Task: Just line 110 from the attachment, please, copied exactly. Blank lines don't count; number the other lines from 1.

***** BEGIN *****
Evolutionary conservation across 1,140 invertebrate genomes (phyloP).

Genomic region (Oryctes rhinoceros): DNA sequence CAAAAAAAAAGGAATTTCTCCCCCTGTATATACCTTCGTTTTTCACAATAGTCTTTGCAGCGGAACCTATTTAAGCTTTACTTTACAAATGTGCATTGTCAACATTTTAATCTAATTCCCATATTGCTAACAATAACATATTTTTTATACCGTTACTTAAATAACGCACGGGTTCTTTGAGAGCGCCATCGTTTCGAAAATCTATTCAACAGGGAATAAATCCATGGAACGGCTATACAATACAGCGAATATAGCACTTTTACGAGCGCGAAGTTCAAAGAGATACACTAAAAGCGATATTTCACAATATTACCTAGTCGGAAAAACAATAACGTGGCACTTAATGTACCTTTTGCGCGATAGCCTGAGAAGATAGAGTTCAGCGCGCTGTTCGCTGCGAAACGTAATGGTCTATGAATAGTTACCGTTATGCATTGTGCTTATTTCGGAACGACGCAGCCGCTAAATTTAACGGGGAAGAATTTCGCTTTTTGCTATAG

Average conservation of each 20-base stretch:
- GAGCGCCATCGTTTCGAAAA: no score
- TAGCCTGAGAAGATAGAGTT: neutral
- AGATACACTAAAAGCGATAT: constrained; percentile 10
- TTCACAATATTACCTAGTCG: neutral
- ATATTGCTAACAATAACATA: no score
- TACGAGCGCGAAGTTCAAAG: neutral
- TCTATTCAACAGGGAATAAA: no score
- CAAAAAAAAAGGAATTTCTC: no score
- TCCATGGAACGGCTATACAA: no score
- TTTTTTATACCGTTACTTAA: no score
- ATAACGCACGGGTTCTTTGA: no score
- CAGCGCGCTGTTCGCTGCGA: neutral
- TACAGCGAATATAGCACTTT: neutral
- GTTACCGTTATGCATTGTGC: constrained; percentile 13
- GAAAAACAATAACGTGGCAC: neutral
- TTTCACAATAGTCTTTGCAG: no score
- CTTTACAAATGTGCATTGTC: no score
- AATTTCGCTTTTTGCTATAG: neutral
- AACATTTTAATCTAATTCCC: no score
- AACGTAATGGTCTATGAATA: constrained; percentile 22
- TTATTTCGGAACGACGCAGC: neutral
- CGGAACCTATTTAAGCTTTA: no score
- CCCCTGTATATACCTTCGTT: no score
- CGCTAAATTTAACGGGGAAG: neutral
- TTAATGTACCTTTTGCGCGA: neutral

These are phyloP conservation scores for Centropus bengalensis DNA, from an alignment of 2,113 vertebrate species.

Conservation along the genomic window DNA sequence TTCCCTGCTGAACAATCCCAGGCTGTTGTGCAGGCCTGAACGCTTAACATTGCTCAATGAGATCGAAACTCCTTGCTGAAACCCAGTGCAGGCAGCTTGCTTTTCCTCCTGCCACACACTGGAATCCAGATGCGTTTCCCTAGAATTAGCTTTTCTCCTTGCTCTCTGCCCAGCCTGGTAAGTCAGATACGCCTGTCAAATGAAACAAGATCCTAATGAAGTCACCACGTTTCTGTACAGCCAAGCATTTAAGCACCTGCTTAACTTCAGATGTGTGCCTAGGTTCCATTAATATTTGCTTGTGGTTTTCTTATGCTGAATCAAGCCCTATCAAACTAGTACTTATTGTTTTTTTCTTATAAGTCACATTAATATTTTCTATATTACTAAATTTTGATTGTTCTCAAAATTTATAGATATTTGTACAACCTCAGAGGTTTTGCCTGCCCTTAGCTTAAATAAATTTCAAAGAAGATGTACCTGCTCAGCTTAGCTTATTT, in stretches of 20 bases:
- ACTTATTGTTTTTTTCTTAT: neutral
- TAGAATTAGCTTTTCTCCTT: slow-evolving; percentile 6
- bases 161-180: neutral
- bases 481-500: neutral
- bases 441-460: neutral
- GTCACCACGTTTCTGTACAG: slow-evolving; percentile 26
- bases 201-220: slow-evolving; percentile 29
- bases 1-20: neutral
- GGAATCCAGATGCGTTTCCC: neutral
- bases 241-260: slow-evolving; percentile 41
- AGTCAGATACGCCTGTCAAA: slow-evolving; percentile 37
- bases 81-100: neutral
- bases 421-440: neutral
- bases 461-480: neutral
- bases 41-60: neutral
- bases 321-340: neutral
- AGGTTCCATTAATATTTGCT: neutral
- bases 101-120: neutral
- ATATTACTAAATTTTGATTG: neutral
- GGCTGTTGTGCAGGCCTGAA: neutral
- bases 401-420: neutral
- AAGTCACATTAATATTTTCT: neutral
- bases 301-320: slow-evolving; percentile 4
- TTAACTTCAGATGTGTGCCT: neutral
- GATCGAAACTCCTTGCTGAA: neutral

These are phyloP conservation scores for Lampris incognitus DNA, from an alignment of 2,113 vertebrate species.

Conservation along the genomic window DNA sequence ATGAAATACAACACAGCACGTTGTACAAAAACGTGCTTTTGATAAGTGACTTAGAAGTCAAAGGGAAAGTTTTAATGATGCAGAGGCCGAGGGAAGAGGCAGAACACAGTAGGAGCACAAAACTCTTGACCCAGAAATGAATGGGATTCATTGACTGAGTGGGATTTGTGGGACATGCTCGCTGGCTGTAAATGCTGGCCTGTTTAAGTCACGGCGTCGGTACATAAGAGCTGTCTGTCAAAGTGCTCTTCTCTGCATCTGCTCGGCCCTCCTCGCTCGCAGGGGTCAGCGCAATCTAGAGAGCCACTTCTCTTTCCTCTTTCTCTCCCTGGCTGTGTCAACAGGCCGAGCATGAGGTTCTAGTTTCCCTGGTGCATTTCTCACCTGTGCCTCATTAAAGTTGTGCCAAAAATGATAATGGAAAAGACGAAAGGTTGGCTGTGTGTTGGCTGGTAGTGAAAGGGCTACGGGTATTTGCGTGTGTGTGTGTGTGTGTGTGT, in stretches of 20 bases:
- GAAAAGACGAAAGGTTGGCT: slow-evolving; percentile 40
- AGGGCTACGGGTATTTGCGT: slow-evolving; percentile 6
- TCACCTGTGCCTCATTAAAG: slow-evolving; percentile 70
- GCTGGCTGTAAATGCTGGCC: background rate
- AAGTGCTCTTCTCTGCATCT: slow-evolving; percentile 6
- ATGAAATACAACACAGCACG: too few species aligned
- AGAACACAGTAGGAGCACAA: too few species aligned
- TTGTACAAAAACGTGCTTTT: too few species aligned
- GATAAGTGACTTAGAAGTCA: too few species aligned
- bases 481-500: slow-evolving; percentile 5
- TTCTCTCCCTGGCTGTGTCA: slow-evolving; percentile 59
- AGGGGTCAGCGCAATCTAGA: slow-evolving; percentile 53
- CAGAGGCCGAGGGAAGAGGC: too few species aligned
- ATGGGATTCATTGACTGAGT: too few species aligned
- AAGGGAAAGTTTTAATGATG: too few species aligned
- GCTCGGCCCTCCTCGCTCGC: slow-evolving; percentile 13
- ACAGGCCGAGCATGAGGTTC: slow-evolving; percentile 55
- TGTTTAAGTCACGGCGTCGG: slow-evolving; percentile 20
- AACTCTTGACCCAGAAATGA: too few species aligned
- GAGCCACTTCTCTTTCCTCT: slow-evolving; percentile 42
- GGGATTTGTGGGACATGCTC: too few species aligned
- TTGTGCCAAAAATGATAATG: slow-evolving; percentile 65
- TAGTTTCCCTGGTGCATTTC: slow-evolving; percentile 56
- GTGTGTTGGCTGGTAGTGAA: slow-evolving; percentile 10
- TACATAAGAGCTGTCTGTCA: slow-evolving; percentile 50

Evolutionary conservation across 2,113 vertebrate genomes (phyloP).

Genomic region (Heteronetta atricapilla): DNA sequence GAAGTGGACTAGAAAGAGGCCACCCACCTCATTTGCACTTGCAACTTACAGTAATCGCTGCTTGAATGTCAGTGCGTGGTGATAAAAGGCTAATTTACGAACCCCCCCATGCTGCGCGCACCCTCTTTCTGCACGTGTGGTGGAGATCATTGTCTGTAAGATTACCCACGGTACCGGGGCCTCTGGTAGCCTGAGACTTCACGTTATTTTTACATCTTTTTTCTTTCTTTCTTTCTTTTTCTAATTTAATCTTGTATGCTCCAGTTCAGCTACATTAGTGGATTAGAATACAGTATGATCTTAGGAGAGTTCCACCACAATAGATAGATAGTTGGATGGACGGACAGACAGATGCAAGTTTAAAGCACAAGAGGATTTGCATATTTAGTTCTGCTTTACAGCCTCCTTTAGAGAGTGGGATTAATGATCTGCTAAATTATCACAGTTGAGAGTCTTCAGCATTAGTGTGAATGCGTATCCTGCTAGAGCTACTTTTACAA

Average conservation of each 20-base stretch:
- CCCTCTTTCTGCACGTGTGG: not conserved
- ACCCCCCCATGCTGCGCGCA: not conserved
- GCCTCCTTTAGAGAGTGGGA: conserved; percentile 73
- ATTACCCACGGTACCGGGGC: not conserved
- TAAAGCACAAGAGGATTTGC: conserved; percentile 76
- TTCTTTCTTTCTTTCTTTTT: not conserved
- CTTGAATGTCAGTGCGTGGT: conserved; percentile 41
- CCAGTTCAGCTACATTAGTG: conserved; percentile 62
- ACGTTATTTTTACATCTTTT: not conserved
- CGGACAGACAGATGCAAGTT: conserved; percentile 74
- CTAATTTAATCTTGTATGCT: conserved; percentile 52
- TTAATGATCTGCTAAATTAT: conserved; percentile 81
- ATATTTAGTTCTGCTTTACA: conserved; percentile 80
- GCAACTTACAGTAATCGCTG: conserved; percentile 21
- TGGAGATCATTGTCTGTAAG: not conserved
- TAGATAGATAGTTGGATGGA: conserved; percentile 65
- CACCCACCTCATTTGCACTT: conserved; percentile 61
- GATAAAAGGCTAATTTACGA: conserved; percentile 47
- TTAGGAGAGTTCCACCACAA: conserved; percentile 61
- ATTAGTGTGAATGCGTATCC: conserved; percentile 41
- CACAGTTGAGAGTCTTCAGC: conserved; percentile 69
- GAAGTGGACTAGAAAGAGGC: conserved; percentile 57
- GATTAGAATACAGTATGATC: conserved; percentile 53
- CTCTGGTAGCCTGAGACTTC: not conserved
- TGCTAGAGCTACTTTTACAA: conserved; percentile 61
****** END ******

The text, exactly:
- TGCTAGAGCTACTTTTACAA: conserved; percentile 61